When Frank Simoes, in his own words, 'gatecrashed the advertising party' in the Sixties, his bosses at S.H. Benson, precursor of Ogilvy Benson & Mather, knew they had found a young man of talent. A decade later, Simoes set up his own agency and went on to create campaigns like Vimal and Raymonds, which have probably set a record of sorts by being III existence till today.
Twenty years after the birth of Frank Simoes Advertising, heedless to the calls of family and friends to 'lie down until the feeling goes away', he abandoned the advertising profession for a full-time career as a writer. In this book, we bring together the best of Frank Simoes: as ad man, as inveterate traveller and biographer of the two places he loved most, Mumbai and -Goa, as a great gourmand and-connoisseur of good feni and Scotch, and as an irreverent, witty and often scathing chronicler of our times
This is a book you can visit at different times, in different seasons, and come away each time enriched.
Frank Simoes was born in Mumbai on 7th March, at 7 a.m., on the seventh day of the week, i~ 1937. At the age of eighteen, he decamped from hearth and home for a 'working passage' on a cargo ship, a polite euphemism for six months' hard labour. Having splurged his wages on Bacchanalian revelry at various ports of call, he signed off in Genoa with two pounds fifty pence and all his worldly belongings in a backpack.
His experience in Europe over the next year: reluctant sailor, dharma bum, journeyman, writer, employee in pursuits as eclectic as dishwasher, porter, erratic typist and general dogs body, provided a winning curriculum vitae for a career in advertising and a second career as a writer.
He was elected to the Hall of Fame of both the Communication
Arts Guild and the Advertising Club, authored over 300 articles and two books, Glad Seasons in Goa and Fare Forward Voyager. He attributed much of his success to the lack of a formal education.
Frank Simoes passed away in 2002, in Mumbai, survived by his wife, daughter and countless friends and admirers around the world.
Frank Simoes and I knew each other for perhaps a quarter of a century. We had many things in common. We were both born in the city that is now unfortunately known as Mumbai, and both our families originated in Goa when it was still under Portuguese rule. Had we been English, we would also have flaunted the same old school tie, for we both went to St. Mary's High School in Mazagaon, though he was junior to me. I knew him well, and wish I had known him better. But when we were young men, he was busy carving out a very successful career in what was still called Bombay, and I was living in various foreign countries. When we did eventually meet, it was through an old Bombay institution, the cocktail circuit, first founded by the British.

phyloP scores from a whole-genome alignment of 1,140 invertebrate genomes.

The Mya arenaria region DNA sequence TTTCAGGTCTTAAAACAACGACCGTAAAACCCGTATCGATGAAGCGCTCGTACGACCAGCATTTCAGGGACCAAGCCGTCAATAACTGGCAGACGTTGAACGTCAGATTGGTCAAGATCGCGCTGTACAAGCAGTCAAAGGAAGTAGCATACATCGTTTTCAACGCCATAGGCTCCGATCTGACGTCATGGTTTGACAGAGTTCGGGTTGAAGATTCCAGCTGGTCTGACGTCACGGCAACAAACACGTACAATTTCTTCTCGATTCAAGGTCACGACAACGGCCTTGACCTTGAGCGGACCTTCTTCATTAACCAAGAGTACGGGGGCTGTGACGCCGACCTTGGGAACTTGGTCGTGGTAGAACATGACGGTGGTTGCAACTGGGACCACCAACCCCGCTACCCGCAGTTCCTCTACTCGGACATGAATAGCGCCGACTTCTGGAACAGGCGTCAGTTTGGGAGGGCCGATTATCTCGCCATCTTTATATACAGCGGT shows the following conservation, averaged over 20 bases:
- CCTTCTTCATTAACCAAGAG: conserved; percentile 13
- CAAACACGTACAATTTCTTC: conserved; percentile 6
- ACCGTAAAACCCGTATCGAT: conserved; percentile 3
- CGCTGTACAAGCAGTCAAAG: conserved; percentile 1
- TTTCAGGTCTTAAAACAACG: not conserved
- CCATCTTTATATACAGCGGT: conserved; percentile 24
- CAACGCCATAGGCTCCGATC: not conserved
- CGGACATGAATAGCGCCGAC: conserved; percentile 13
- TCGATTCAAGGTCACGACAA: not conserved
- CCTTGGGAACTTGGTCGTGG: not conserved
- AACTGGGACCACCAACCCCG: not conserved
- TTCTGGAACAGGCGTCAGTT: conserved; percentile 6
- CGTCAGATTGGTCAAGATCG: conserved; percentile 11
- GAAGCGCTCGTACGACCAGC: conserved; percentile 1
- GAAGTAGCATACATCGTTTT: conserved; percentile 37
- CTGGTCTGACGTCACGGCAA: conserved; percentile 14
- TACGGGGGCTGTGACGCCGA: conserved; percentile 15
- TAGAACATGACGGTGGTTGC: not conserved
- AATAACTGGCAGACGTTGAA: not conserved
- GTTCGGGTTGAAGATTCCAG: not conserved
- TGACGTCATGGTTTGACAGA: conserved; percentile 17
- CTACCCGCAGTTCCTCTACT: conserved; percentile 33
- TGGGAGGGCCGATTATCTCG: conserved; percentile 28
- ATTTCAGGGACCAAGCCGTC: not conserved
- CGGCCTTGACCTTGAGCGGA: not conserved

I lived abroad for twenty years before, in 1980, I returned to the city where I had been born, Bombay. Some of its physical features had remained the same, though it had been allowed to become grossly overpopulated and was consequently far more squalid and filthy than it had previously been. The malefic presence of communal hatred was felt everywhere.
But there were still islands of culture in the city, though widely separated. Some belonged to Marathi artists who wore impassioned beards, others were inhabited by Gujarati writers and painters. They had existed throughout the history of Bombay and so too, like a band of Robinson Crusoes isolated by history, had a small population of westernized intellectuals. All these groups had existed in my father's youth, and each group had met regularly in one another's houses to talk over Scotch, or chaas or cups of very sweet tea: to each his own.
Thirty years later, when I returned to live in Bombay, the groups still remained. I had not believed in cultural cliques when I lived in Europe and America, but here they seemed to me a necessity. They brought together the few like-minded people in Bombay and made them friendly. Otherwise each of them would have been alone, and none would have felt part of society, for normal Indian society, like it or not, was not what they fitted into. They might be patriotic Indians, but their minds and personalities had been moulded by western culture and they could not help this. It was a historical accident caused by the British years.
The nature of elitist westernized society in the city had also changed to keep pace with the times. Thirty years earlier, people had dropped into their friends' houses of a Sunday morning for a beer, or on weekday evenings for some stronger beverage. They al- most always came uninvited, and were always made welcome; and they almost always stayed on for lunch or dinner, as the case might be. Now these intimacies had almost entirely disappeared. The group of westernized friends still existed, but they rarely visited each other's homes. They met and talked at cocktail parties or dinners thrown by other people.